Ever heard of the exotic naranjilla fruit? If not, don’t worry – most people have not in fact heard of this exotic fruit, but it is closely related to the cocona fruit, which is another exotic fruit that isn’t too common! Keep reading to find out how to grow naranjilla fruit and what it actually is!
Commonly found through Central and South America, the naranjilla fruit is also called “the golden fruit of the Andes” and grows on a shrub, rather than a tree. Their foliage consists of 2 foot long heart-shaped leaves that are soft and woolly, and, when they’re young, are coated with bright, purple hairs. The fruit itself is covered with brown hairs that can be easily rubbed off to reveal a bright, orange exterior.
Inside the naranjilla fruit, you’ll find green and yellow sections that are separated by a membranous wall. The fruit itself tastes like a delicious cross between a pineapple and a lemon and is peppered with small, edible seeds.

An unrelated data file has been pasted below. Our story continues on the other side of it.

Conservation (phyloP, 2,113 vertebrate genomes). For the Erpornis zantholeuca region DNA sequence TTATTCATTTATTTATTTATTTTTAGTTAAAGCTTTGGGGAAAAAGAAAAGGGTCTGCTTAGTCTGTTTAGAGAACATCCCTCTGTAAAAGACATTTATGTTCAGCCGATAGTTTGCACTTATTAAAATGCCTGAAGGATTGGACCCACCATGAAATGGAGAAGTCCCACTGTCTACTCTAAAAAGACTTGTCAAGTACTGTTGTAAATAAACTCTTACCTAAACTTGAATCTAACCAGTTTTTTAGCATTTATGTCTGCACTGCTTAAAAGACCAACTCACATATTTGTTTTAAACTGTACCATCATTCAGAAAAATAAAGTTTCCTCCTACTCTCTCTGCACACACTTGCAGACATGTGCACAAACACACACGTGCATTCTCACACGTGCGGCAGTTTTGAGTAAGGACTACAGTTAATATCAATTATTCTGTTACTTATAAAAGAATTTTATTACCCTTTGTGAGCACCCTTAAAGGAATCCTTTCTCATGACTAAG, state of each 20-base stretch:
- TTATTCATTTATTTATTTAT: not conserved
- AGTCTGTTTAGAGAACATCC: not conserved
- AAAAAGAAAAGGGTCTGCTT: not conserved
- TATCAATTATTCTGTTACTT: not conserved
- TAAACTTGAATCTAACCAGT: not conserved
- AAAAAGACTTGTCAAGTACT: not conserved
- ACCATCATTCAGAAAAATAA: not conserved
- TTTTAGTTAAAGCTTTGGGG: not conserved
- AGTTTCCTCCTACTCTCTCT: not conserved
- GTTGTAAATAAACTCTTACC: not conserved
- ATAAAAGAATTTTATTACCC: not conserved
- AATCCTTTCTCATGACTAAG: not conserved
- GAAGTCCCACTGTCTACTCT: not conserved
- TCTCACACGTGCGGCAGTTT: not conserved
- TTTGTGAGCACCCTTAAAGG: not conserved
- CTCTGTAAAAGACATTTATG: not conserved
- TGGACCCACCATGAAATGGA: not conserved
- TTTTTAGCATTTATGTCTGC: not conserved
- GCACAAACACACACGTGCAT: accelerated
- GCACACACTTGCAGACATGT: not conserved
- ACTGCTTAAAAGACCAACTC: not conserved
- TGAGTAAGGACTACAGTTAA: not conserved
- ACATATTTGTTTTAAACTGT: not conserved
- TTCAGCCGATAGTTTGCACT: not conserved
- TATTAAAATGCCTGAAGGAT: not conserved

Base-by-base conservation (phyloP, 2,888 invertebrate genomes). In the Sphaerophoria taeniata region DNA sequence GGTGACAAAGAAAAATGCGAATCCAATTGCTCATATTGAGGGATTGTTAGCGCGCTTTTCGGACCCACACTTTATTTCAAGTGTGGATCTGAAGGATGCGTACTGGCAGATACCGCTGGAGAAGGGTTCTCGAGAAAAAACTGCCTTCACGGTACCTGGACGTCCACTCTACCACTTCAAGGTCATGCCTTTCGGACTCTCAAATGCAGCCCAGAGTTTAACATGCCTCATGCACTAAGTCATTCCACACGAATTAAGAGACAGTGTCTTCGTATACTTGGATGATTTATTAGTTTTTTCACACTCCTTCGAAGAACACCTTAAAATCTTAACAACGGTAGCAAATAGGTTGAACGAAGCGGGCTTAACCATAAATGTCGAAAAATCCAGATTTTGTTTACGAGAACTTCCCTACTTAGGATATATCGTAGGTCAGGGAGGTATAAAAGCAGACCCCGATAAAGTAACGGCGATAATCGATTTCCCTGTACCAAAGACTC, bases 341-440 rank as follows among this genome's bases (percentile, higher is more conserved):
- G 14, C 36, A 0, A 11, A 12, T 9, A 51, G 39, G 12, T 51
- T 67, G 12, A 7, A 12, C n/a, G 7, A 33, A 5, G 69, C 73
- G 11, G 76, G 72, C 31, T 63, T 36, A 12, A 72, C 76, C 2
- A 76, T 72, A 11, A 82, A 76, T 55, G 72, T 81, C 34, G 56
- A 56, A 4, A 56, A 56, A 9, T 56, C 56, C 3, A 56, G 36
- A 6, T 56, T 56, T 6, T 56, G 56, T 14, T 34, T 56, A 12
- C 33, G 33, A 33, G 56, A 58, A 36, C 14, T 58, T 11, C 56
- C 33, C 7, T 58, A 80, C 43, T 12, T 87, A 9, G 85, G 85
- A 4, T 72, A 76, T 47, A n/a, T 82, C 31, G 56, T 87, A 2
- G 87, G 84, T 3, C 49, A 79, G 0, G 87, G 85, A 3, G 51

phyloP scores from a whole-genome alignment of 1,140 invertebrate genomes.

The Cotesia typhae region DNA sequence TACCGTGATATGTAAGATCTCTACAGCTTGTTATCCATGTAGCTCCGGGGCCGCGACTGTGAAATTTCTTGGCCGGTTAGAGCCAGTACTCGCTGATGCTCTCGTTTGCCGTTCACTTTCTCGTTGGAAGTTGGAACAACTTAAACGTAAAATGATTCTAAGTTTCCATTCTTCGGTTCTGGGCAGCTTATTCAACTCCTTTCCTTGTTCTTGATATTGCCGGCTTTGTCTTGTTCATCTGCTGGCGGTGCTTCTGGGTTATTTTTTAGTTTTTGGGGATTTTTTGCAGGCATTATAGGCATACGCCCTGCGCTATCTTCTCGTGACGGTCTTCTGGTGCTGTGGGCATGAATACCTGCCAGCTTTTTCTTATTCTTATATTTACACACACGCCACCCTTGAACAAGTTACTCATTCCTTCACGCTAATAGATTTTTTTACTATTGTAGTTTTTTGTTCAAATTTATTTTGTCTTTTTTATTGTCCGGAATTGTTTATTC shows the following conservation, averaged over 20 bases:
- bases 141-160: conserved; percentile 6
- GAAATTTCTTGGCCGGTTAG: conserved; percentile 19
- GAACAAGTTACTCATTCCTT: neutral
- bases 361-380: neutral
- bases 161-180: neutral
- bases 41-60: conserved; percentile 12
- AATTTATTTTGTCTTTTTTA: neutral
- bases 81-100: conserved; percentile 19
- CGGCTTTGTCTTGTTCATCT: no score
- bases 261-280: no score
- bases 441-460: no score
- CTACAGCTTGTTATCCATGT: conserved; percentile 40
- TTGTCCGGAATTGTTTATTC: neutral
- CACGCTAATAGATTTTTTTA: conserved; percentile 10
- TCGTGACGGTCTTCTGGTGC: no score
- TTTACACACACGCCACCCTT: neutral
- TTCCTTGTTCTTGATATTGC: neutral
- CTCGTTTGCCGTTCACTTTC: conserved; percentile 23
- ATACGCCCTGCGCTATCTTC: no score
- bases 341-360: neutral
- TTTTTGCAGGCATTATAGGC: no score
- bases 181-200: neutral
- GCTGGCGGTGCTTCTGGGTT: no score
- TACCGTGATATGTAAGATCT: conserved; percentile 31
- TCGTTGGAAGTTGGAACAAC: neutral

The fruit can be eaten raw once the hairs have been rubbed off, juiced, and made into different sherbets, and ice creams. Keep reading to find out how to grow naranjilla fruit, care for it, and harvest it in your own garden!
How to Grow Naranjilla Fruit in Your Garden
- Although a tropical and subtropical fruit, the naranjilla plant cannot sustain temperatures higher than 85F (29C).
- It mainly flourishes in climates with high humidity and a temperature of 62-66F (17-19C).
- Naranjilla will thrive in high altitude environments, and, when planted in non-high altitude environments, may not bear fruit.
- Keep your naranjilla plant in semi-shade, as it cannot stand full sun.
- Plant in rich, organic soil, with good drainage and keep away from strong winds.
- Naranjilla fruit are usually propagated from seeds by washing them, air drying, and then dusted with a fungicide before being planted.
- Seedlings should sprout after 4-5 months after being transplanted and the fruit will appear 10-12 months after seeding.
- The fruit will bear for 3 years after which the plant will dye off.
- A healthy naranjilla fruit tree should bear 100-150 fruit in its first year.
So now that you know how to grow naranjilla fruit in your garden, it’s time to roll up your sleeves and get to planting!
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